Today, I sat in a funeral home, once again choking back tears because another young life was lost to street violence. As I looked around the packed house at all the young faces mourning the loss of their friend, I felt heartsick. Sitting there, I had an overwhelming desire to stand up and take them back with us to the Center so we can love them well and invest in their lives. The minister was thundering from the front for the youngsters to slow down, and my feelings of desperation grew. Is this the future these kids have to look forward to? Lives marked by trauma, violence, and death?   This past week at the Center, a group of kids decorated our Christmas tree, laughing and delighted as they hung beautiful donated ornaments. These are kids we’ve known for years and helped through school and the juvenile justice system––kids who have fought to reclaim their lives and break the cycles of violence and isolation we see on a daily basis. They show up at the Center week after week for connection, dinner, to tell their stories through music and video, and to dream about a different kind of future.   The internet and television have been filled with messages of gloom and despair. Hopelessness is plentiful and yet we have hope because of our work inside of the juvenile lock-up facilities featured in the following video. Creating space to Record, Reconnect and Restore young offenders is breaking the cycle of destruction and devastation.    Another reason we are even more hopeful is displayed in this original work by one of our young artists, Courage, who is sharing about his experience growing up in the city and trying to use art as a weapon against violence.    Good things are happening everyday.  I am trying to stay open to look in the “spaces in-between” for the joy that certainly exists.  Friday night we will be celebrating with over 100 young people who are also looking in the spaces in-between for  joy. They are part of my joy.   This December we invite you to dream with us and our youth for a new year filled with opportunity and hope. Your donation...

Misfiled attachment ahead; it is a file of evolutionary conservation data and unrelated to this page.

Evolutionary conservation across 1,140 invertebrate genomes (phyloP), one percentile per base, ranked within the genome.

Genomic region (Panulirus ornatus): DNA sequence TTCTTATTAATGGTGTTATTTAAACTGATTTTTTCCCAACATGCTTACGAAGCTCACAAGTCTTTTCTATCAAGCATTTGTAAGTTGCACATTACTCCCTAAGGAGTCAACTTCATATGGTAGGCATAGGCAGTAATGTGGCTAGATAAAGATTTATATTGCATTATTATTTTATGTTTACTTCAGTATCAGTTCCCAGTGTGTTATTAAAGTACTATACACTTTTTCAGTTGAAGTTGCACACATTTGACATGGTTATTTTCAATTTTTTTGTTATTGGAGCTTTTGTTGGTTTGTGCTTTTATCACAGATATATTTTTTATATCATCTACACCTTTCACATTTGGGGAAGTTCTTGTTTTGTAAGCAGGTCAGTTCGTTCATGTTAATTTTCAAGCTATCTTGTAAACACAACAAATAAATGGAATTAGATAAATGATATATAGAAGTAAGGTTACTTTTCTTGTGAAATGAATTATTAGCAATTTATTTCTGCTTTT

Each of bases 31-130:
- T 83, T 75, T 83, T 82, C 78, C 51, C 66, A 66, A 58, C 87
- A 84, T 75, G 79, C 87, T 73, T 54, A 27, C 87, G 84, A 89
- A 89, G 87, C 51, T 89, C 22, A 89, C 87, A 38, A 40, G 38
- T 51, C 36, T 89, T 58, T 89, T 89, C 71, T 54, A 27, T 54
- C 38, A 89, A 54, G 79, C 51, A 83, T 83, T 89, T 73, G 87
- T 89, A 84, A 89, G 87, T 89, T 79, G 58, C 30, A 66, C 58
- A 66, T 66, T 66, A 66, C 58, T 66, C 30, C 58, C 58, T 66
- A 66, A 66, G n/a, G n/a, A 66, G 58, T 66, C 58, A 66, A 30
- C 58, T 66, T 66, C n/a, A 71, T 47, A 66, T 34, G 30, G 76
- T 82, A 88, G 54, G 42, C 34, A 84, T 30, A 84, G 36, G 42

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The Place Between Weeping and Wonder

By on Apr 5, 2016 in Blog |

  I find myself living in the place between weeping and wonder these days. This season of political debates and campaigns has been disheartening. The ugliness that has  been displayed and worse, applauded by many is heartbreaking. I find myself watching in open mouthed dismay. I think I was angry once, but the anger has given way to deep sadness. Watching would-be world leaders say cruel and hateful comments and then hearing them defended by people is crushing. On February 29th the KKK held a rally in Anaheim, CA. As I watched the news in shock and horror I began to get text messages from young black people that I love asking me “why?”, “how?” As tears rolled down my cheeks I could only respond with, “I’m sorry.” What else can I say? I was brought into a conversation with  an aggressive and unkind woman on the sidewalk in front of the center one day. This woman was complaining to me about the volume of our music. She had already worked her way through two staff members before she got to me. The first person she spoke to lowered the music volume, but that didn’t seem to satisfy her. As I spoke with this lady I was having a hard time understanding exactly what her problem was because by now the music from the burrito shop next door was louder. After about 15 minutes of trying to unpack the issue, she said, “a youth center like this is ok in the Bayview, but it doesn’t belong in the Sunset.” It took me a few seconds to realize what had just happened. When I told her that I was no longer going to engage in a racist conversation she looked surprised and offended. As she drove away in her Volvo with a DIVERSITY bumper sticker, I stood there while kids asked me why she cared what neighborhood they were in, all I could say was, “I’m sorry.” The weeping has become my companion. It’s like a blanket that I find myself wrapped up in. I find the despair over the issues that are still front and center in our society to be overwhelming at times. Daily I look into faces of stressed out youth and families that...